Welcome to Adventure(s) Time's fifty-sixth installment, a look at animated heroes of the past. This week, we examine a lesson taught by both Batman: The Animated Series and its tie-in comic: Do not ever step on the Joker's brand. He won't be responding with a lawyer.
"Joker's Wild", from writer Paul Dini and director Boyd Kirkland, is the forty-second episode of the series. Premiering on November 19, 1992, and later rerun during prime time, the episode seemed unusually violent for the era. The premise has the Joker targeting a casino mogul for exploiting his image...and along the way, Batman is electrocuted, beaten with a two-by-four, and we're led to believe, eaten by a massive reproduction of Joker's head.
Earlier episodes often begin with some justification for how the villains have escaped Arkham. The silliest example of this is Joker literally turning a Christmas tree into a rocket in "Christmas with the Joker." This escape is far more plausible. (It consumes almost the entire first act!) As an indication of the more grounded tone of the series, this time he escapes by concocting a mystery compound out of the janitor's supplies and threatening the guards. As we later learn, he's able to do this thanks to a corrupt Arkham employee.
Businessman Cameron Kaiser has a man on the inside, ensuring Joker's escape. He's certain the madman will destroy his latest casino project, Joker's Wild, thanks to his unauthorized use of the clown's image.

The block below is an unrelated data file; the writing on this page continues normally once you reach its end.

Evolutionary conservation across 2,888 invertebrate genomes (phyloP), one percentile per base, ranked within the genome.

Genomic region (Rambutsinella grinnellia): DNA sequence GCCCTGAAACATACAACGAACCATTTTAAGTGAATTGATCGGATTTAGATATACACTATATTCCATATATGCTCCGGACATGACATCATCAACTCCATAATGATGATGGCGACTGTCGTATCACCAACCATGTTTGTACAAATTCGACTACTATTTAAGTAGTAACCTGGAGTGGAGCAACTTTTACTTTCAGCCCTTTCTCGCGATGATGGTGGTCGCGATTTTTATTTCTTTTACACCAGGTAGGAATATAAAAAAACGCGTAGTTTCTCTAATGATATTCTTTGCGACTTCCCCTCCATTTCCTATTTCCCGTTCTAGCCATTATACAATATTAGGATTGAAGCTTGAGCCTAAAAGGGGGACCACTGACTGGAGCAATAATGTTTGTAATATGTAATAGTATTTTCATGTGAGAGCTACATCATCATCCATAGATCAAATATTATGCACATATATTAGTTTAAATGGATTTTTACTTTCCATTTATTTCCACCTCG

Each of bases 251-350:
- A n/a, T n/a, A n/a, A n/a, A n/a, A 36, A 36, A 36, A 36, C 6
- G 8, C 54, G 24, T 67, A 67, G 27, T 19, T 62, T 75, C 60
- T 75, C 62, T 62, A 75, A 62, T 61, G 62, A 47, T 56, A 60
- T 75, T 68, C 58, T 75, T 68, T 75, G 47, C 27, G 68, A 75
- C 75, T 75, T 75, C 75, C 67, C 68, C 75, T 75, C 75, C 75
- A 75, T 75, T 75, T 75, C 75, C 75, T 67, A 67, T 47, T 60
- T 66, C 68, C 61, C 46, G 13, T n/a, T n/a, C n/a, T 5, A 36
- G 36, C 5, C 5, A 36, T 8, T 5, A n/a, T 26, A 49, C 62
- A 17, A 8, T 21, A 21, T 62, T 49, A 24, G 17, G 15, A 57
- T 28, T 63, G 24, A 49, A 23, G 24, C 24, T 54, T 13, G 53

As insurance scams go, it's somewhat clever...until the remember the Joker isn't going to treat you any better than the casino. Kaiser's public denial of any connection to the Joker is amusing, though. Many readers today likely aren't familiar with Harry Hamlin, but he was a big name TV star in the '80s. He gives Kaiser a believable sense of desperation and oiliness.
Another cute scene has Bruce Wayne present at the casino opening, appalled by what he sees. He investigates, discerns Kaiser's plan, and spends the rest of the episode saving the fraud's life. There are numerous props, some intense action scenes, and a memorable blackjack faceoff between Bruce Wayne and the Joker. And through it all, animation studio AKOM is there to bungle the delivery.
It's been reported that producer Bruce Timm was so disappointed with AKOM's work here, the production threatened to drop the studio. (Boyd Kirkland, a well-respected director, would later complain publicly that far too many of his episodes were sent to AKOM.) Realizing they were close to losing a client, AKOM placed far more effort in their "last chance" episode. Apparently, that one is "Mad as a Hatter," the Mad Hatter's debut. And hardly anyone faults the animation there, so it seems AKOM could pull out decent work when pressured into it.